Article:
Rather than waiting until there was more time to plan a lavish ceremony and go someplace exotic for their honeymoon, the couple opted instead for a quickie wedding in Las Vegas followed by a short holiday in Laguna Beach, California.

But sometimes there are hitches when getting hitched.  Allen, who had never missed a plane in his life, missed his plane from New York to Los Angeles because he was caught in a traffic jam on his way to the airport.  Betty, upset and angry, thought it was a bad sign.

But she believed in him.  When Allen caught the next flight out, the soon-to-be-newlyweds were on their way to Las Vegas as planned. Betty’s parents were witnesses to the ceremony that took place in the wedding suite at the Sands Hotel on June 14, 1963.

The Luddens had a strong, happy marriage. It lasted until Allen’s death eighteen years later. In her book In Person Betty wondered why she hesitated for so long before accepting his proposal. Yet she knows that they stayed together because they thought of themselves as a unit, rather than two separate entities

Ah, it’s a matter of trust.  She trusted him to have her back, and he trusted her.  Trust goes a long way in building a relationship.

It turns out many of us trust Miss White, not in love and marriage, but when shopping.  In a recent survey, more respondents named Betty as the celebrity whose endorsement they were most likely to consider when deciding between one brand and another.  Paris Hilton, not so much.  She was at the bottom of the list.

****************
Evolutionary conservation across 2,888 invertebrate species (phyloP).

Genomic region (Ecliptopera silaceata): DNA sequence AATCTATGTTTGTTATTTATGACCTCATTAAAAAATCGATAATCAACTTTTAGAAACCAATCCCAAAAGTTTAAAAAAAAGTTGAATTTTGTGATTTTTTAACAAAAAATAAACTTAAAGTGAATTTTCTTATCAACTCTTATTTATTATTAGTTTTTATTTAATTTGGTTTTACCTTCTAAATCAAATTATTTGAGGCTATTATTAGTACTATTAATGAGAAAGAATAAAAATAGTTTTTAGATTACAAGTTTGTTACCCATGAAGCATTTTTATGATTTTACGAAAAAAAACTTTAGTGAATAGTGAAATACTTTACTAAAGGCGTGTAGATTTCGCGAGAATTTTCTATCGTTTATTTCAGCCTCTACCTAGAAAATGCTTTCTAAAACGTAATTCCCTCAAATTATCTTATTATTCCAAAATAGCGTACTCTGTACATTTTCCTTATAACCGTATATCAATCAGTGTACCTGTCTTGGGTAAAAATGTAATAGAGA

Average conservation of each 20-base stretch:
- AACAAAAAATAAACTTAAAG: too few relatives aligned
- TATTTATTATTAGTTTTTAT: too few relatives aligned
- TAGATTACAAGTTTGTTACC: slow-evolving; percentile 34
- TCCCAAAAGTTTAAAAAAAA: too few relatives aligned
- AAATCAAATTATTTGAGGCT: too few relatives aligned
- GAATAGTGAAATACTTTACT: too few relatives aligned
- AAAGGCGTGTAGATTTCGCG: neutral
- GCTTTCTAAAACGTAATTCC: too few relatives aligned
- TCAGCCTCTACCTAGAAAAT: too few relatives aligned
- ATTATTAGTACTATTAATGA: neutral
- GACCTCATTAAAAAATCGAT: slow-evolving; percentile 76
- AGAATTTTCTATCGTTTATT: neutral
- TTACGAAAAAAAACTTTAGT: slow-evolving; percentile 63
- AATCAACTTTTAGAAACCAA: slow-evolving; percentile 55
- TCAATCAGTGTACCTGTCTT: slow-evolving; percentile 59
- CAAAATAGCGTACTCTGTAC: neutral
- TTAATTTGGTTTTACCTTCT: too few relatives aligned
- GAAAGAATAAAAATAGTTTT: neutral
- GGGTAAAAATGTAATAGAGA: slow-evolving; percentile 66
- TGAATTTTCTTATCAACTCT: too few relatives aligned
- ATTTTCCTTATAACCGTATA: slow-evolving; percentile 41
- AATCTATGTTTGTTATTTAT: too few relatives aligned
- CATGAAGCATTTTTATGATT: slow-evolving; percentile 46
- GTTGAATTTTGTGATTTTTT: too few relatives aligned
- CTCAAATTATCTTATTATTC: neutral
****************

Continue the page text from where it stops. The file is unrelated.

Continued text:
A sense of humor helps, too.  And Betty has that in spades.

She starred in sitcoms in the fifties, including Life with Elizabeth and Date with the Angels.  Okay, not too many of us remember either show. But who can forget her as Sue Ann Nivens, the host of “The Happy Homemaker” on the Mary Tyler Moore Show? She was ingratiating on camera and just the opposite in the office.

Or what about sweet and caring, if a bit naïve, Rose Nylund on Golden Girls?  Now that was a character audiences could get behind.

As Catherine Piper on Boston Legal, she said what she thought, never playing softball.  Telling her boss, lawyer Alan Shore, what she thought of him, she declared, “Most people aren’t able to see that beneath your slick and sensitive exterior, deep down you really are douche bag.” Still, he kept her from a life behind bars for murdering her murderous boyfriend.

Betty’s role in a 2010 Snickers commercial brought her new fans. After a vigorous Facebook campaign lobbying for her to host Saturday Night Live, she finally said “yes.”   In her introduction on the show, she noted, “Many of you know I’m 88 and a half years old.  It’s great to be here for a number of reasons.”

Now she’s beloved in Hot in Cleveland.  Paris, no longer hot, can take a cue from Betty White.

© 2011 Susan Marg – All Rights Reserved